If you wanted to sum up the food of my childhood in two words, they would be Fannie Farmer. The spine of my mother's 1946 copy of The Boston Cooking School Cook Book was already split by the time she'd had her fourth child and it naturally fell open to such favorites as scalloped oysters, and creamed dried beef. For my Yankee mother, who was transplanted south to Washington, D.C., Fannie Farmer's cookbook was a lifeline to her New England roots. She cooked the same dishes from the same book her own mother had used. So it was with a fair amount of skepticism that my mother opened a copy of Marion Cunningham's major revision of Fannie Farmer when it came out in 1979. True, some old family standbys (such as Rum Tum Diddy, a cheesy tomato soup concoction spooned over toast) were gone (in rereading the recipe, it's just as well). But the new version was so friendly and easy to read, and so broadly embraced both old and new American classics, that it swiftly replaced the old Fannie as the go-to book in the kitchen. Cunningham revised her Fannie Farmer again in 1990 but my favorite is still the '79 version. I love everything about it: The cover, the end papers (with their handy quick-reference substitutions and tips), the pale cream color of the paper, even the typeface. The voice in the head notes is that of a knowledgeable, passionate home cook—which Marion Cunningham most definitely is. She's as enthusiastic about a club sandwich ("Quite a perfect sandwich, particularly made of newly baked bread freshly toasted with ample slices of breast of chicken and thin slices of tomato") as she is straightforward with insight on roast duck ("For a crisp brown duck, try this recipe: the secret is basting it with water").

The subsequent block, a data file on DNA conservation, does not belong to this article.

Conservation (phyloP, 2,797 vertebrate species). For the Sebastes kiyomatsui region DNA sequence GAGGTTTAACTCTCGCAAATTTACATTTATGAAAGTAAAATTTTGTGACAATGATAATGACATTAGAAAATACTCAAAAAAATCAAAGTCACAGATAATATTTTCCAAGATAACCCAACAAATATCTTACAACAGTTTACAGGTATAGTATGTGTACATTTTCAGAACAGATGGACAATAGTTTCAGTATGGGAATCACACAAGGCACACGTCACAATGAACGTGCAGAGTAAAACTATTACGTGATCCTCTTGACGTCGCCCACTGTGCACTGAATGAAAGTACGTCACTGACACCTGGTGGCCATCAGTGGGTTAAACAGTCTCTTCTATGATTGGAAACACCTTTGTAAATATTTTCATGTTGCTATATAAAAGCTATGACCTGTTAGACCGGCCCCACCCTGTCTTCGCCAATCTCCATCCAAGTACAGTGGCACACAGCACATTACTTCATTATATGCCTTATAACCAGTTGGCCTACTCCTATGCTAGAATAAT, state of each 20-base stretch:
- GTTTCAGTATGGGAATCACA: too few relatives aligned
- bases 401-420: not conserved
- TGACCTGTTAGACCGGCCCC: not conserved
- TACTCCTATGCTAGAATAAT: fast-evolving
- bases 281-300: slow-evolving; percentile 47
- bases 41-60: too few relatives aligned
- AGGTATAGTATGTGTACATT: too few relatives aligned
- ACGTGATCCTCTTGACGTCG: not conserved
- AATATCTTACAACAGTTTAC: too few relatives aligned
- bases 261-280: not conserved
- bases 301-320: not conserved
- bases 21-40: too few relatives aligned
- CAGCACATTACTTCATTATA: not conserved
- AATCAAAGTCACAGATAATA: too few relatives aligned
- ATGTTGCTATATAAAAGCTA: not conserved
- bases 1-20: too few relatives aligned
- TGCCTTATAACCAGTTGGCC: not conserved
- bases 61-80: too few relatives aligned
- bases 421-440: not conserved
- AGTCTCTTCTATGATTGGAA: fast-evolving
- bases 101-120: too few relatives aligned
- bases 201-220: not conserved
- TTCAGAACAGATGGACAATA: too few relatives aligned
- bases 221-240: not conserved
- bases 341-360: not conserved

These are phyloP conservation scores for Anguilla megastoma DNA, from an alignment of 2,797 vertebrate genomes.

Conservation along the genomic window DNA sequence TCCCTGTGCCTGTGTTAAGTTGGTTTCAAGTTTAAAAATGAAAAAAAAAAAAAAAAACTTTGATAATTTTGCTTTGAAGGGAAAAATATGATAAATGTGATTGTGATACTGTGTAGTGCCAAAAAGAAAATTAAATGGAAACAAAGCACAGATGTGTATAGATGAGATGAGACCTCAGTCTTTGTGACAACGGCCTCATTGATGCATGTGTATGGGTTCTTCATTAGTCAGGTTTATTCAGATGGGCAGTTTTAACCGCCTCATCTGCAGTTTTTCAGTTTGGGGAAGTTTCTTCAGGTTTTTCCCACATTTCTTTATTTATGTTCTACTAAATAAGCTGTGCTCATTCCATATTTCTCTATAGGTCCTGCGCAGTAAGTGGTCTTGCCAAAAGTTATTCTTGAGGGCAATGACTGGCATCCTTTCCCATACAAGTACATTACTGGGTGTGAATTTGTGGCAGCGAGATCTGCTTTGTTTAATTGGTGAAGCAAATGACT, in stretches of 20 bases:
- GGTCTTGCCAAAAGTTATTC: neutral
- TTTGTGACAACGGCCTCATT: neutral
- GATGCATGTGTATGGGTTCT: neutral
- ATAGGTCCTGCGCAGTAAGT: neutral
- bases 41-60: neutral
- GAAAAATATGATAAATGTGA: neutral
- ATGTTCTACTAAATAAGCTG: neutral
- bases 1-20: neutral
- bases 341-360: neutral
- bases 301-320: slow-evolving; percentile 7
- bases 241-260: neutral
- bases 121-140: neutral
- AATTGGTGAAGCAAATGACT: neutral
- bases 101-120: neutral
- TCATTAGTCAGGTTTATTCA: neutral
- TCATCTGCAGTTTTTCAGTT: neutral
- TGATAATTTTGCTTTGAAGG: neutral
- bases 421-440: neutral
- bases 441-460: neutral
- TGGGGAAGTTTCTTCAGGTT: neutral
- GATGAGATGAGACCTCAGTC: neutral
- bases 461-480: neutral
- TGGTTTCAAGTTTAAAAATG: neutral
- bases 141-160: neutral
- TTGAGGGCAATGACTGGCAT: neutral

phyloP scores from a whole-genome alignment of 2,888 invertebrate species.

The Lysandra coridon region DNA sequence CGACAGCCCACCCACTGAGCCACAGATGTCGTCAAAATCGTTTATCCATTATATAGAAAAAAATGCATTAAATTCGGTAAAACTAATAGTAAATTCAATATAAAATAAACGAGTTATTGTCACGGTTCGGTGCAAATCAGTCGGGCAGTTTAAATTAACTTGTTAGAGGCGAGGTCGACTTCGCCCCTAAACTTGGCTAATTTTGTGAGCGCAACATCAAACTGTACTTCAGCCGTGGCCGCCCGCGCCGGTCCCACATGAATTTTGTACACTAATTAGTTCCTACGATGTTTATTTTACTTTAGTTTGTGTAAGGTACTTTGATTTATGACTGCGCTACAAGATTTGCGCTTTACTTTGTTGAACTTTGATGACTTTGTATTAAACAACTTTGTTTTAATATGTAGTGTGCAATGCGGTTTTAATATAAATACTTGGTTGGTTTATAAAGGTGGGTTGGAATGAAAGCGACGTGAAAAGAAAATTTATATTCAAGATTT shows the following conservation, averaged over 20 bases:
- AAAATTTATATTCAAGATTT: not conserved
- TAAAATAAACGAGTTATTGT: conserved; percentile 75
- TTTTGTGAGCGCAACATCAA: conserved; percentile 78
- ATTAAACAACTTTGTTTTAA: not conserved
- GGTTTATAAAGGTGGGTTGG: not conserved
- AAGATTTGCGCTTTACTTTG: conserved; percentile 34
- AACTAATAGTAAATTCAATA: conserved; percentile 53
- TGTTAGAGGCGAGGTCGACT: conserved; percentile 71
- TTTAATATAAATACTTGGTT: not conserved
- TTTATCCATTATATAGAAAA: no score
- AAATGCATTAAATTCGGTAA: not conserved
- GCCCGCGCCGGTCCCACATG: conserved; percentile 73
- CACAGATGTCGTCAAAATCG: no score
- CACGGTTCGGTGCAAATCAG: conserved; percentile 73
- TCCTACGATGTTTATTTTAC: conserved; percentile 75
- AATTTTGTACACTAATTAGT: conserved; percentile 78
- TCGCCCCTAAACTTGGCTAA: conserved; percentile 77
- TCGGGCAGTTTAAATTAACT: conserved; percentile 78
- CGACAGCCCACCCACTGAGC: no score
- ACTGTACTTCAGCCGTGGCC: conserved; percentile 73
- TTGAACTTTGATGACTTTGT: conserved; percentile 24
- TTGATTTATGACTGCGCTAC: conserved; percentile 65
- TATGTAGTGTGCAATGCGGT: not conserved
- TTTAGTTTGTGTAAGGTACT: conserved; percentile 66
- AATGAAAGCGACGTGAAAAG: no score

Cunningham's Fannie Farmer is within easy reach of the stove in my small apartment kitchen. Although I don't refer to it so much for main dishes—after reading recipes and sampling food in the Gourmet test kitchen all day, I prefer to let loose and wing it at home—I rely on it for simple baking. Whether it's waffles on Sunday morning, cheese drop biscuits to make a soup dinner seem more special, or the date nut bread recipe that I used to successfully wean my daughters off their peanut-butter-and-jelly-and-nothing-else affliction, recipes from the book is omnipresent at my home. I've got a copy at our summer shack in New Hampshire, and page 489 is permanently stained purple from countless batches of blueberry muffins. I've been lucky enough to meet Marion Cunningham several times in the past and, like her cookbook, she radiates a natural ease and grace. In this frenzied age of websites, blogs, and celebrity chefs with their requisite restaurant cookbooks, Cunningham's Fannie Farmer serves as the anchor to my past. My daughters have zero interest in cooking at the moment, but I'll pass Cunningham's Fannie Farmer on to them, anyway. One day they'll be as glad to have it as I am.